The Environment and Agriculture: Lesotho
Water in Africa
- Africa, Lesotho
by Peter Yurich, Ha Khayensti, Lesotho
In my area there do not seem to be any major recent changes. The water taps from the spring boxes on the mountain have brought the water to the villages and it is easy to get. If the taps are not working, then getting water is a problem because of the distance one has to carry it. The animals are taken to the river to drink. But right now the river has very little water.
by MaryAnn Camp, Ha Rantubu, Lesotho
I have not been aware of any technological advancements in my local village. In my previous village my tutor told me of times before the wells were installed—10 years ago. They had to walk five miles to a small pond that had an inlet and outlet but was usually covered with scum. She said they scraped off the scum, dug down into the sand, and waited for clean water to come through. The installing of pumps certainly relieved much work, and the health improved in the village of Ha Ralintsi. Deaths from typhoid had been reported, which spurred the Health Department to install these new pumps.
One of my Peace Corps colleagues has reported to me that she is getting funding for a solar pump in her village.
by Claire Hilger, Christ the King Mission, Qacha's Nek, Lesotho
Protecting springs and providing taps has drastically improved the quality of water. But this is only true for villages near the road. Remote villages still collect their water from unprotected springs or streams where cattle are likely to cross or even humans. This advancement tends to help the few people who already had advanced water systems, like the sisters at the mission. The poorest, most remote villages have the worst water supply. It should be noted that water quality is generally better in Lesotho than in most other African countries, because it is too cold for tropical diseases to be prevalent. Giardia, a one-celled protozoan that causes diarrhea, is present in the water.
by Cynthia Holahan, Ha Nkoka, Thaba-Tseka District, Lesotho
I guess the advancement of new technology has helped to improve the quality of water in my village. I have been told that before the present water system was installed, people collected water from natural springs that were often very dirty, slow, and unreliable. People often walked more than two kilometers to find a full spring. If no spring had water, they would use water from the river, which often caused people to become sick, especially during the dry season.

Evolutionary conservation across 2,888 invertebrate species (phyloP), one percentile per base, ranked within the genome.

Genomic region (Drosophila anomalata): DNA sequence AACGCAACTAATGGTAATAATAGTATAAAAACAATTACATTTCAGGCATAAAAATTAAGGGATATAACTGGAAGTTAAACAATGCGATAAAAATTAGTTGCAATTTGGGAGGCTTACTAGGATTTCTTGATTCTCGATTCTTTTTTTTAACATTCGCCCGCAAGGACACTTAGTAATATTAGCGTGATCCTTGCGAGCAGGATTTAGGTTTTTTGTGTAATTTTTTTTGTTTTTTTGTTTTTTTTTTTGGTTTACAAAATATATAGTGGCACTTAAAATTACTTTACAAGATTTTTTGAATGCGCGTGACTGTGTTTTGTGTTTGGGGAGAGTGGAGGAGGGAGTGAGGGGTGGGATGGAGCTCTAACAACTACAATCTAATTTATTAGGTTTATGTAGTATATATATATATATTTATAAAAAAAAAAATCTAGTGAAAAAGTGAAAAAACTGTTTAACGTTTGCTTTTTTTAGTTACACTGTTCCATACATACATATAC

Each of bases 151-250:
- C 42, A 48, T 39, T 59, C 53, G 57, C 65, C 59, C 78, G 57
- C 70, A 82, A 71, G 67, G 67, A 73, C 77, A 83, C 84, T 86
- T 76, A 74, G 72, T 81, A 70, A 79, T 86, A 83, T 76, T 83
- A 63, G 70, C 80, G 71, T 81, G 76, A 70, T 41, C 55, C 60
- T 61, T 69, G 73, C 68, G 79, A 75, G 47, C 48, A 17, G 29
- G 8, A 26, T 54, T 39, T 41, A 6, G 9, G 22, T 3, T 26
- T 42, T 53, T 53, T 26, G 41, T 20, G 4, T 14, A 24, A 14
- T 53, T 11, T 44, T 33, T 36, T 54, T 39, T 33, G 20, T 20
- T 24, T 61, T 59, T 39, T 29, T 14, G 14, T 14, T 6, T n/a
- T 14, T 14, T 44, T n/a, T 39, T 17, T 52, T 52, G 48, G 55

by Becki Krieg, Qacha's Nek, Lesotho
The farmers in Lesotho depend entirely on rain for their crops to grow. In my village there is one farmer who received foreign aid to set up some irrigation pipes. He is very lucky. However, he is only one farmer out of the many in this country who have no irrigation. Also, his farmland is very small.
This farmer has very little money to maintain his new irrigation system. If anything breaks, he does not have the money to repair it now. Then he too will depend on nature, like everyone else.
Foreign aid is readily available in Lesotho. However, there is usually no plan for the maintenance of the new technology foreign countries install. Either the money is not available for repairs or there is no person skilled to do the work. Also it is difficult to get the parts that are needed to repair equipment
by Amy Bratsch, Ha Thamere-Qutin-Mount Moorosi, Lesotho
The quality of water has not changed since I have lived here. The big advancement was the placement of another water tap. However, both taps are regulated the same and provide water on the same day at the same time. The big improvement was in the length of lines of people waiting to get water. They're much shorter now.
by JeanMarie Mitchell, Ha Tebelo, Lesotho
In Lesotho, soil erosion is a major problem for the environment. Only 12 percent of the land here is arable, but farming exists everywhere. Grazing animals are another huge problem, as well. Cattle just roam the lands going anywhere and everywhere. With the mountainous terrain, heavy winds, and heavy rain, the soil is just all washed away down into deep rifts. The rifts are everywhere, and so much water just washes down them with good topsoil. Maybe in some places there is a dam to catch water in a pool, but they are few and far between. The one near my village has been dry since April. The water comes down from the main springs. Most of the time it is good, but after a heavy rain, it is brown and very unclean. Rural Water Supply is a part of the Water Affairs Department that is responsible for supplying villages in rural areas with potable water. However, there is one per district and once your village applies for a well or tap it may take five years to receive it.